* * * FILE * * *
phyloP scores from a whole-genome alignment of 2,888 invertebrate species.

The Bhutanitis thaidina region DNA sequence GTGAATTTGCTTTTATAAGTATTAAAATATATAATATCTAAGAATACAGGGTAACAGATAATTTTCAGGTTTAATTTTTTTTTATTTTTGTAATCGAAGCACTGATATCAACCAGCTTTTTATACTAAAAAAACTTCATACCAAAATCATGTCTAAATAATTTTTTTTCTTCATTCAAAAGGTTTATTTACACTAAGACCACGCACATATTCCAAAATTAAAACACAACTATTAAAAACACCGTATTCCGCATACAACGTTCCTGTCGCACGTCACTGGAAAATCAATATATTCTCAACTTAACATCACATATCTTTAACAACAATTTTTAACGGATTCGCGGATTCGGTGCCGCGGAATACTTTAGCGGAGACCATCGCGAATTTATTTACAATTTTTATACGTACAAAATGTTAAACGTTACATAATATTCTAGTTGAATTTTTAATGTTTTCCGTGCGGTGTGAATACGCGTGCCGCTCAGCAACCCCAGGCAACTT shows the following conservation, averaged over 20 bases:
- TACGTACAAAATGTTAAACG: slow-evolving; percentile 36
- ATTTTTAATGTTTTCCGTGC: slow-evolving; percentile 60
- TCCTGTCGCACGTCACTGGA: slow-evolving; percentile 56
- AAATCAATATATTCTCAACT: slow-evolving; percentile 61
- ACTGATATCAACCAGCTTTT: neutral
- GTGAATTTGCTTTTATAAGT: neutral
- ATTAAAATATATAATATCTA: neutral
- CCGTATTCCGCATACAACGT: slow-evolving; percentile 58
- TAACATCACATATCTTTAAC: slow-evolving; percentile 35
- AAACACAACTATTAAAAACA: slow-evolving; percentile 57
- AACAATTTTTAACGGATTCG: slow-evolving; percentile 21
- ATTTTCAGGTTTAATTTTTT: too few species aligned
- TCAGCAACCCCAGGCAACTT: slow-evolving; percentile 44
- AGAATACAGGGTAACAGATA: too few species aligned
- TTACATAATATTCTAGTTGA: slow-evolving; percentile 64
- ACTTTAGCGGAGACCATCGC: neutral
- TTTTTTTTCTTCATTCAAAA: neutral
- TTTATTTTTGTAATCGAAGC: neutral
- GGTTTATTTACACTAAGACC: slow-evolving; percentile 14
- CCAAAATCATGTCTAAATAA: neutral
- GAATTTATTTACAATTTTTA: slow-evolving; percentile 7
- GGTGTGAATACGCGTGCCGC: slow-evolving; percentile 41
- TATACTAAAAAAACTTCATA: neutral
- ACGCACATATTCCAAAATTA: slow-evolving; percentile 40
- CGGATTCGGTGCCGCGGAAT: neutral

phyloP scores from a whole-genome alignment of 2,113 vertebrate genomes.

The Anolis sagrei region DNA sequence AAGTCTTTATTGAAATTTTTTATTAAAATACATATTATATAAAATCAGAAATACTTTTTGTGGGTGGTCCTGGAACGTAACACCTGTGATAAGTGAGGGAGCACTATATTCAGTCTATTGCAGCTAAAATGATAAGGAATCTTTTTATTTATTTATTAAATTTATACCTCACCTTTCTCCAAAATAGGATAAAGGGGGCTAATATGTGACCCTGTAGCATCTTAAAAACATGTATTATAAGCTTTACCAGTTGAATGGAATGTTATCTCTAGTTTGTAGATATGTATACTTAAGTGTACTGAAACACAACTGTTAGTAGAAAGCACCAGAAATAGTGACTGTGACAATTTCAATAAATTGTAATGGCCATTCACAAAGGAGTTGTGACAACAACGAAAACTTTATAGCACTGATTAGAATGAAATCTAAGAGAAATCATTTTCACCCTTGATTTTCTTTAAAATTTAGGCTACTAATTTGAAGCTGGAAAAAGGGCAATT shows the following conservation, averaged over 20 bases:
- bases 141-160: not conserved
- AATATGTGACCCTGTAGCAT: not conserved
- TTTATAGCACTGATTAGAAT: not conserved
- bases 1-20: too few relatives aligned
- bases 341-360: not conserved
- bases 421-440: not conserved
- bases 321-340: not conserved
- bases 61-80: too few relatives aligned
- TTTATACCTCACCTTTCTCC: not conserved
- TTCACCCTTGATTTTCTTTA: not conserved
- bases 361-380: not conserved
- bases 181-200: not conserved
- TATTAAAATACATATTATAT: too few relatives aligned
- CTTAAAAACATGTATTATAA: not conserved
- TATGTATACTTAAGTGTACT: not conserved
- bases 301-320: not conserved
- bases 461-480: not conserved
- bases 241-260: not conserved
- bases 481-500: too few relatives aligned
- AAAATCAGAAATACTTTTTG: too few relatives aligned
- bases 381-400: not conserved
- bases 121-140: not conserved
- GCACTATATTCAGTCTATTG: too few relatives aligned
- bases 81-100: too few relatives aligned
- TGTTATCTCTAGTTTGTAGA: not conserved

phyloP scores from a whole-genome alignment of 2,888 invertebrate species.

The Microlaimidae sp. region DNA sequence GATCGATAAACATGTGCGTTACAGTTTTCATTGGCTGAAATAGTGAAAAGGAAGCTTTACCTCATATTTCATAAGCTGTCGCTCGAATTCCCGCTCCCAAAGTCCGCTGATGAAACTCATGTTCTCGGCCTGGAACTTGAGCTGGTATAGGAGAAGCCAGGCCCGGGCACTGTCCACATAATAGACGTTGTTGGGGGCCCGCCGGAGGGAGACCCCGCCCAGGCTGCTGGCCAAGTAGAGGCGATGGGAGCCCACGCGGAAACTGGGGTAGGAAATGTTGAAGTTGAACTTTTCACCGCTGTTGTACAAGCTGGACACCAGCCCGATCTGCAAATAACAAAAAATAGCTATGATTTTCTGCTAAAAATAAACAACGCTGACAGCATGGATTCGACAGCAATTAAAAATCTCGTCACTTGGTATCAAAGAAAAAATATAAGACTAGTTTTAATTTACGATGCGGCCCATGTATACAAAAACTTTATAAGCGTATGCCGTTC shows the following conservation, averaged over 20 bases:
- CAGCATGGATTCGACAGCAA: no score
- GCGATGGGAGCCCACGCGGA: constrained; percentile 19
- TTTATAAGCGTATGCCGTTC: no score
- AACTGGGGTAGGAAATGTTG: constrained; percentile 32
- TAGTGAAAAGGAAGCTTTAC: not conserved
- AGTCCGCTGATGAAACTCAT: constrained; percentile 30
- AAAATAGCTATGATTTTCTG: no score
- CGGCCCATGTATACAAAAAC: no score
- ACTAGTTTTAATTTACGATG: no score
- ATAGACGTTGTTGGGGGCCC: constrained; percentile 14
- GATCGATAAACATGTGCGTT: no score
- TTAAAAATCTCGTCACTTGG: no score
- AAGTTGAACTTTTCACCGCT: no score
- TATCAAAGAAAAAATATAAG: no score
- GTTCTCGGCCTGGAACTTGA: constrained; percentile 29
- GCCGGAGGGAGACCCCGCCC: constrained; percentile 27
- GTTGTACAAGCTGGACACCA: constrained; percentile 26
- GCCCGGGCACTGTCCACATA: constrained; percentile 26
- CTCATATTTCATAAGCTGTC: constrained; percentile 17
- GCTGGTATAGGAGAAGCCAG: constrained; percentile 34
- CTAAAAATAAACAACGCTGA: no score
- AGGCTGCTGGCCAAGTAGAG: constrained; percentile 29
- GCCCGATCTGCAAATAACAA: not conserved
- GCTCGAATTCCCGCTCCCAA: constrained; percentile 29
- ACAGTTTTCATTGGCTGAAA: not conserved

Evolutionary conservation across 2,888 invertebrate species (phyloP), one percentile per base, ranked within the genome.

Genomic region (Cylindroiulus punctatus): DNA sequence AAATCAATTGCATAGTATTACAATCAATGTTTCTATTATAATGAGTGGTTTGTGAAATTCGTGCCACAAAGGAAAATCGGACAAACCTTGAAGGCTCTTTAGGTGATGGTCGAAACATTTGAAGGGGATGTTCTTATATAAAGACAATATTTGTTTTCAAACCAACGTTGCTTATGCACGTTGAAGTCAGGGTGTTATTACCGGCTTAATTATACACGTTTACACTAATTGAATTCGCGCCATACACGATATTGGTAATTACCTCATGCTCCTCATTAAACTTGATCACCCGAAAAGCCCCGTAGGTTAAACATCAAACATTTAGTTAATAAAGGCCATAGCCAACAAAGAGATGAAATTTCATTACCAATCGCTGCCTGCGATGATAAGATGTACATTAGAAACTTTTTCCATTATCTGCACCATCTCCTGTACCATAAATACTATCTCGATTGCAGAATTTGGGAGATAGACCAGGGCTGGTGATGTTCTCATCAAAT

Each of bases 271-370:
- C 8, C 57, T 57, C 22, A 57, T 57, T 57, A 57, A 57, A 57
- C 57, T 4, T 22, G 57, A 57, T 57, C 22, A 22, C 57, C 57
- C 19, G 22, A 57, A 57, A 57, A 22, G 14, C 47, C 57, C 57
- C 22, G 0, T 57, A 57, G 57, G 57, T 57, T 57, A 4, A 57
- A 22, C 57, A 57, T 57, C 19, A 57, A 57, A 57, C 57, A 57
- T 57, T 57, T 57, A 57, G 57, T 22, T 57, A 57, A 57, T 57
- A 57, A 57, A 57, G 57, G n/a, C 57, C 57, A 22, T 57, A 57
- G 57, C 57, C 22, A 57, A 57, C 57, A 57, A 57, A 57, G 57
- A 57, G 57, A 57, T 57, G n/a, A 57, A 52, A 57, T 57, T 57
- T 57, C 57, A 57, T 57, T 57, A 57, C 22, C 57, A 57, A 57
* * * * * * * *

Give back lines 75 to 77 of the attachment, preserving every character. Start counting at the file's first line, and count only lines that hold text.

- CTCATATTTCATAAGCTGTC: constrained; percentile 17
- GCTGGTATAGGAGAAGCCAG: constrained; percentile 34
- CTAAAAATAAACAACGCTGA: no score